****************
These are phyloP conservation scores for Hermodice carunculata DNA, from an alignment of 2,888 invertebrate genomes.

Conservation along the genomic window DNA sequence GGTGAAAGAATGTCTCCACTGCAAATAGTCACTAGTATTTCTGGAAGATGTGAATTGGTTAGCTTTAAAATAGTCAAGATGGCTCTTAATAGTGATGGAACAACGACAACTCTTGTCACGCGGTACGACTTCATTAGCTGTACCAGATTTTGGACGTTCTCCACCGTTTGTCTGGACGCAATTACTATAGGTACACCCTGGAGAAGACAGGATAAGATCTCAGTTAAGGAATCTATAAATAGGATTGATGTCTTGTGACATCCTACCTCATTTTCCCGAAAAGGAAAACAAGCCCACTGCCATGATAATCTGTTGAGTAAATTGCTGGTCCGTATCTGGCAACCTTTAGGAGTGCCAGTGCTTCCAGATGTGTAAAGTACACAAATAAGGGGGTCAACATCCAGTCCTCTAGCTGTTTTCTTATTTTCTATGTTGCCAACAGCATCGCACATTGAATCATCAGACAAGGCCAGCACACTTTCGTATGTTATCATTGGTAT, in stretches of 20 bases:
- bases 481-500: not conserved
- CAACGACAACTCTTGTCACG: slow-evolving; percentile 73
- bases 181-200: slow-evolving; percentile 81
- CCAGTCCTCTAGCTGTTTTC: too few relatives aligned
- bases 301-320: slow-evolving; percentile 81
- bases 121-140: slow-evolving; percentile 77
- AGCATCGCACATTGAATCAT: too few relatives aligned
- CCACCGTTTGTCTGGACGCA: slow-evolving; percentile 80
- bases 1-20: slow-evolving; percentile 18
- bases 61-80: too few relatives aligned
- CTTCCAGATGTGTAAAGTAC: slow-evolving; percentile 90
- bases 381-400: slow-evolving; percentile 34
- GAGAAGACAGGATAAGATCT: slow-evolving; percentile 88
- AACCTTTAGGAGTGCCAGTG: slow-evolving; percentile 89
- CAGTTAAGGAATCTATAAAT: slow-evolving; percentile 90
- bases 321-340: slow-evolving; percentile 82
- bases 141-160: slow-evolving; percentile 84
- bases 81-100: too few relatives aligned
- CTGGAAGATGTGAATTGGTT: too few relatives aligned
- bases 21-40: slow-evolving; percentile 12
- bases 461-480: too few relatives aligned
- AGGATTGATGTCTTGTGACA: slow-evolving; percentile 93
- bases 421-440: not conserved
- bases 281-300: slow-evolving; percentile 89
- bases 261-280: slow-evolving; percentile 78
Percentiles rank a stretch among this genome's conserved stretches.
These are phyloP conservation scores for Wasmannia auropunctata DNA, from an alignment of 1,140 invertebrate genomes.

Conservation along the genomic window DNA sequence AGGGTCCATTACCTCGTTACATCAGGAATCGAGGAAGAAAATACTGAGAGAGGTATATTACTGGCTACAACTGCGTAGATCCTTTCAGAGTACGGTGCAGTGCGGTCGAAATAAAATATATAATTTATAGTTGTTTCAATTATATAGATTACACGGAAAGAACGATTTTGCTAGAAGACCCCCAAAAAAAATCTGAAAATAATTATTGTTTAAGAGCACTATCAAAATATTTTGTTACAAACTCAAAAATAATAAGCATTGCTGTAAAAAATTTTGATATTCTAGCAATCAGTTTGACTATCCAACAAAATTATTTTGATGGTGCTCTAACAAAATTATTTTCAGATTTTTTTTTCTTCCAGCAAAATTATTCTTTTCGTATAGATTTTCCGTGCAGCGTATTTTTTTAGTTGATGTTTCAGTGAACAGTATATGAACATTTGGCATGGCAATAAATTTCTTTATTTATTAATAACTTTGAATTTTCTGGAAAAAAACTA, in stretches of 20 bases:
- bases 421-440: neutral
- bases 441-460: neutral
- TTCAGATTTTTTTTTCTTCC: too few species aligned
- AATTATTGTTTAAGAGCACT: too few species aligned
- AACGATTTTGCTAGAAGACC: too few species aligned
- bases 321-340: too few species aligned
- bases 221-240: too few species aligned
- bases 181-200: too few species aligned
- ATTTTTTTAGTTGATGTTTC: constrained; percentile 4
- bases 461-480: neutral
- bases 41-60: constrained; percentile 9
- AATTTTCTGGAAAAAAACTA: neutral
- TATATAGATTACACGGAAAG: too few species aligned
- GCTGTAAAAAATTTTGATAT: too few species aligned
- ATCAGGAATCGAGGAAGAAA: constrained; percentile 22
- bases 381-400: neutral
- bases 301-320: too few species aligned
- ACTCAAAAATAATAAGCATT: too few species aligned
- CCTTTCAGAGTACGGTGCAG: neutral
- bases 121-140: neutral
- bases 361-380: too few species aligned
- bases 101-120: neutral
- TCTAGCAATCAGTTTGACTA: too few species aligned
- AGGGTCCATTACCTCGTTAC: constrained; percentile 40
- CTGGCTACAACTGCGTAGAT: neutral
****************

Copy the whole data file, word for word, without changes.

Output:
These are phyloP conservation scores for Hermodice carunculata DNA, from an alignment of 2,888 invertebrate genomes.

Conservation along the genomic window DNA sequence GGTGAAAGAATGTCTCCACTGCAAATAGTCACTAGTATTTCTGGAAGATGTGAATTGGTTAGCTTTAAAATAGTCAAGATGGCTCTTAATAGTGATGGAACAACGACAACTCTTGTCACGCGGTACGACTTCATTAGCTGTACCAGATTTTGGACGTTCTCCACCGTTTGTCTGGACGCAATTACTATAGGTACACCCTGGAGAAGACAGGATAAGATCTCAGTTAAGGAATCTATAAATAGGATTGATGTCTTGTGACATCCTACCTCATTTTCCCGAAAAGGAAAACAAGCCCACTGCCATGATAATCTGTTGAGTAAATTGCTGGTCCGTATCTGGCAACCTTTAGGAGTGCCAGTGCTTCCAGATGTGTAAAGTACACAAATAAGGGGGTCAACATCCAGTCCTCTAGCTGTTTTCTTATTTTCTATGTTGCCAACAGCATCGCACATTGAATCATCAGACAAGGCCAGCACACTTTCGTATGTTATCATTGGTAT, in stretches of 20 bases:
- bases 481-500: not conserved
- CAACGACAACTCTTGTCACG: slow-evolving; percentile 73
- bases 181-200: slow-evolving; percentile 81
- CCAGTCCTCTAGCTGTTTTC: too few relatives aligned
- bases 301-320: slow-evolving; percentile 81
- bases 121-140: slow-evolving; percentile 77
- AGCATCGCACATTGAATCAT: too few relatives aligned
- CCACCGTTTGTCTGGACGCA: slow-evolving; percentile 80
- bases 1-20: slow-evolving; percentile 18
- bases 61-80: too few relatives aligned
- CTTCCAGATGTGTAAAGTAC: slow-evolving; percentile 90
- bases 381-400: slow-evolving; percentile 34
- GAGAAGACAGGATAAGATCT: slow-evolving; percentile 88
- AACCTTTAGGAGTGCCAGTG: slow-evolving; percentile 89
- CAGTTAAGGAATCTATAAAT: slow-evolving; percentile 90
- bases 321-340: slow-evolving; percentile 82
- bases 141-160: slow-evolving; percentile 84
- bases 81-100: too few relatives aligned
- CTGGAAGATGTGAATTGGTT: too few relatives aligned
- bases 21-40: slow-evolving; percentile 12
- bases 461-480: too few relatives aligned
- AGGATTGATGTCTTGTGACA: slow-evolving; percentile 93
- bases 421-440: not conserved
- bases 281-300: slow-evolving; percentile 89
- bases 261-280: slow-evolving; percentile 78
Percentiles rank a stretch among this genome's conserved stretches.
These are phyloP conservation scores for Wasmannia auropunctata DNA, from an alignment of 1,140 invertebrate genomes.

Conservation along the genomic window DNA sequence AGGGTCCATTACCTCGTTACATCAGGAATCGAGGAAGAAAATACTGAGAGAGGTATATTACTGGCTACAACTGCGTAGATCCTTTCAGAGTACGGTGCAGTGCGGTCGAAATAAAATATATAATTTATAGTTGTTTCAATTATATAGATTACACGGAAAGAACGATTTTGCTAGAAGACCCCCAAAAAAAATCTGAAAATAATTATTGTTTAAGAGCACTATCAAAATATTTTGTTACAAACTCAAAAATAATAAGCATTGCTGTAAAAAATTTTGATATTCTAGCAATCAGTTTGACTATCCAACAAAATTATTTTGATGGTGCTCTAACAAAATTATTTTCAGATTTTTTTTTCTTCCAGCAAAATTATTCTTTTCGTATAGATTTTCCGTGCAGCGTATTTTTTTAGTTGATGTTTCAGTGAACAGTATATGAACATTTGGCATGGCAATAAATTTCTTTATTTATTAATAACTTTGAATTTTCTGGAAAAAAACTA, in stretches of 20 bases:
- bases 421-440: neutral
- bases 441-460: neutral
- TTCAGATTTTTTTTTCTTCC: too few species aligned
- AATTATTGTTTAAGAGCACT: too few species aligned
- AACGATTTTGCTAGAAGACC: too few species aligned
- bases 321-340: too few species aligned
- bases 221-240: too few species aligned
- bases 181-200: too few species aligned
- ATTTTTTTAGTTGATGTTTC: constrained; percentile 4
- bases 461-480: neutral
- bases 41-60: constrained; percentile 9
- AATTTTCTGGAAAAAAACTA: neutral
- TATATAGATTACACGGAAAG: too few species aligned
- GCTGTAAAAAATTTTGATAT: too few species aligned
- ATCAGGAATCGAGGAAGAAA: constrained; percentile 22
- bases 381-400: neutral
- bases 301-320: too few species aligned
- ACTCAAAAATAATAAGCATT: too few species aligned
- CCTTTCAGAGTACGGTGCAG: neutral
- bases 121-140: neutral
- bases 361-380: too few species aligned
- bases 101-120: neutral
- TCTAGCAATCAGTTTGACTA: too few species aligned
- AGGGTCCATTACCTCGTTAC: constrained; percentile 40
- CTGGCTACAACTGCGTAGAT: neutral